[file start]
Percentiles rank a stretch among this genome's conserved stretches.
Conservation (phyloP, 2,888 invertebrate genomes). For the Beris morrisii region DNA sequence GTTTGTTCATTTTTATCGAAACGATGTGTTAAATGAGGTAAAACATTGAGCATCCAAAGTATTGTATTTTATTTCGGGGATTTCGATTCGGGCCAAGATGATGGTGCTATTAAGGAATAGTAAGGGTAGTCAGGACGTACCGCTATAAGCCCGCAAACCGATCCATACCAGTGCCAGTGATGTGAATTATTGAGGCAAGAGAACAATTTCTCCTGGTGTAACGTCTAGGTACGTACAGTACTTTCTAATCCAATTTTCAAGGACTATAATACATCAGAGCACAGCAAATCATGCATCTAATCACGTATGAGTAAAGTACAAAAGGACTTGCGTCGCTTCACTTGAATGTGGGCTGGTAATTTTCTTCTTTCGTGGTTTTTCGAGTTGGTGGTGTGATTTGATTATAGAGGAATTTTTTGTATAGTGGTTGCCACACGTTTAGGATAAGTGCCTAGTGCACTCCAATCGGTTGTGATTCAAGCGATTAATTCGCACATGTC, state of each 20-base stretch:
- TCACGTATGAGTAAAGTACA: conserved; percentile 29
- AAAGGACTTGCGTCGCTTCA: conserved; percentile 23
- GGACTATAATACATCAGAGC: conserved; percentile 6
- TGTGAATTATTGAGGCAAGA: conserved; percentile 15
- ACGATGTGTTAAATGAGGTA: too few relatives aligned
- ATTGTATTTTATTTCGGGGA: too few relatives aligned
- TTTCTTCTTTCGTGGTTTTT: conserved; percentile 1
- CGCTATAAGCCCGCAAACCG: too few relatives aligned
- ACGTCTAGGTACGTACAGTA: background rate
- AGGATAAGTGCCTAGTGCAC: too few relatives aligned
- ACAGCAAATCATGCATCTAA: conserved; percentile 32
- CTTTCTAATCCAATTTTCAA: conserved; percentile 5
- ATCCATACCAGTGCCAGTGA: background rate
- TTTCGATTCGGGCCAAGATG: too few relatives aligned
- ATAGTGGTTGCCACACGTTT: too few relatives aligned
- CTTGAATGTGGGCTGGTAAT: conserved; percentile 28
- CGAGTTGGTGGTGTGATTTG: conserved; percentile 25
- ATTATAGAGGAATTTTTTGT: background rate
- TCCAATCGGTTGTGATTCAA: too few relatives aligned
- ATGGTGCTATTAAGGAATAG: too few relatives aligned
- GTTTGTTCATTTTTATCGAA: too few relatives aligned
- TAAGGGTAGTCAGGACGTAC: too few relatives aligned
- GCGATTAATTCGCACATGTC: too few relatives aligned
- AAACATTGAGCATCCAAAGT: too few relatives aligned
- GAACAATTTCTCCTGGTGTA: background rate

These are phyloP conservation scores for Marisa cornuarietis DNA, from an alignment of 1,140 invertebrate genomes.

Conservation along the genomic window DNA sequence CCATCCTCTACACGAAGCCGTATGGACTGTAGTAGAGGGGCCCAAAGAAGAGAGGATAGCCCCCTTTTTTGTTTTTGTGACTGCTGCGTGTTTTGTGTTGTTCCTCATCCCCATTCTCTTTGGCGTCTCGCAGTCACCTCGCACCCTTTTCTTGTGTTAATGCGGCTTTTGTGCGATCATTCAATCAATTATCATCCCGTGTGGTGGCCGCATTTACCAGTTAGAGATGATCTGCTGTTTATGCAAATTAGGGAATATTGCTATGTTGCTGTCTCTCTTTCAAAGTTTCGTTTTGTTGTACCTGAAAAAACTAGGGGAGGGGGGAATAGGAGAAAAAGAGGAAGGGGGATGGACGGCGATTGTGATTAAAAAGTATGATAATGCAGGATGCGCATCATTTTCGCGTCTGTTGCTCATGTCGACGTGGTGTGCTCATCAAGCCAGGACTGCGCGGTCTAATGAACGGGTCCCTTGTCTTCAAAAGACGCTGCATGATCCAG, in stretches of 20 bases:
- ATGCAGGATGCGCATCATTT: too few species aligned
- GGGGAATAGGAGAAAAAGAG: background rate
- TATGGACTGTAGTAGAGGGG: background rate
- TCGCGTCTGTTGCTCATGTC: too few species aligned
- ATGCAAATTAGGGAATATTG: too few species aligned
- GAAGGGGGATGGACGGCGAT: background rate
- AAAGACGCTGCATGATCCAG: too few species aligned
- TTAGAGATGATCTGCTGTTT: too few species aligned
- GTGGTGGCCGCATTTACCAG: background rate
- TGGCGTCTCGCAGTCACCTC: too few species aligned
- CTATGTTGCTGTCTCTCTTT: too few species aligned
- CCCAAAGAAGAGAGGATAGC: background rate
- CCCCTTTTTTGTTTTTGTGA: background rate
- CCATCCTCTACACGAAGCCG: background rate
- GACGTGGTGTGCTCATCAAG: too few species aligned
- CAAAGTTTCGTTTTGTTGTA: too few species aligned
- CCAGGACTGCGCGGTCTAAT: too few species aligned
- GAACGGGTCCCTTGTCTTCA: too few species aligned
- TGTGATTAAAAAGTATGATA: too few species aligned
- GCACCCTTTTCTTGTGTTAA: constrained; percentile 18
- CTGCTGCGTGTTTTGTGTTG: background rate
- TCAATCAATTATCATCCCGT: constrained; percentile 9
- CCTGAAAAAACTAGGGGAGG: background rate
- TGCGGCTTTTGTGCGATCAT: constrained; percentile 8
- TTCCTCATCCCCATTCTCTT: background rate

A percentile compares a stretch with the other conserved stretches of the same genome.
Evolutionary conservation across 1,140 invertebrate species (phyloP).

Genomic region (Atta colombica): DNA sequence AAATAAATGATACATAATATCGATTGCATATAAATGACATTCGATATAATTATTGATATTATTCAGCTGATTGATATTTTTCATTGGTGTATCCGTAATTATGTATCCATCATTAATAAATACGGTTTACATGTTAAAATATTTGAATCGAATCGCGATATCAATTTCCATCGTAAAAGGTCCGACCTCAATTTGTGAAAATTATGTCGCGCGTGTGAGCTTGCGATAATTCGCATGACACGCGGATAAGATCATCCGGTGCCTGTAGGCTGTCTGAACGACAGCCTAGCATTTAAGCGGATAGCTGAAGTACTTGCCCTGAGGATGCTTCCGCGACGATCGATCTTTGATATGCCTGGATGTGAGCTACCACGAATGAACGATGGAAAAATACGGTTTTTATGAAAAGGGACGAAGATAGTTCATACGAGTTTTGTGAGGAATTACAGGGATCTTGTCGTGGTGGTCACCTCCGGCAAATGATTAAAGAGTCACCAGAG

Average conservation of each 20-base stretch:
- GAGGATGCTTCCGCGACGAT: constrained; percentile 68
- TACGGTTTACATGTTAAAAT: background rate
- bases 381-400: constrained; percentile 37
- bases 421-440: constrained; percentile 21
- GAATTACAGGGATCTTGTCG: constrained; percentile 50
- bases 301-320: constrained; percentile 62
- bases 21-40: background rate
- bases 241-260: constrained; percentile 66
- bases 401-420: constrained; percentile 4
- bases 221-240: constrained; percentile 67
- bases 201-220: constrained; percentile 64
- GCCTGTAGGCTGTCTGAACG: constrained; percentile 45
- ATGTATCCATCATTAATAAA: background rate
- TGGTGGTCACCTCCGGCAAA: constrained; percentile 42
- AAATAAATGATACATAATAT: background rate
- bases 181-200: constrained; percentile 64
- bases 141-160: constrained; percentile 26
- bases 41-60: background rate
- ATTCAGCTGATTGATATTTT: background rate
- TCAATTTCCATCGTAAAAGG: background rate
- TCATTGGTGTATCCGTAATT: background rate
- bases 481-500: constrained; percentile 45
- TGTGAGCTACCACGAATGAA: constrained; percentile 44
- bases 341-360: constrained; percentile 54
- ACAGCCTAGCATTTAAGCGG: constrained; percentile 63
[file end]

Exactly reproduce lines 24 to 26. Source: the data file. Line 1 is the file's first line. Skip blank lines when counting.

- TAAGGGTAGTCAGGACGTAC: too few relatives aligned
- GCGATTAATTCGCACATGTC: too few relatives aligned
- AAACATTGAGCATCCAAAGT: too few relatives aligned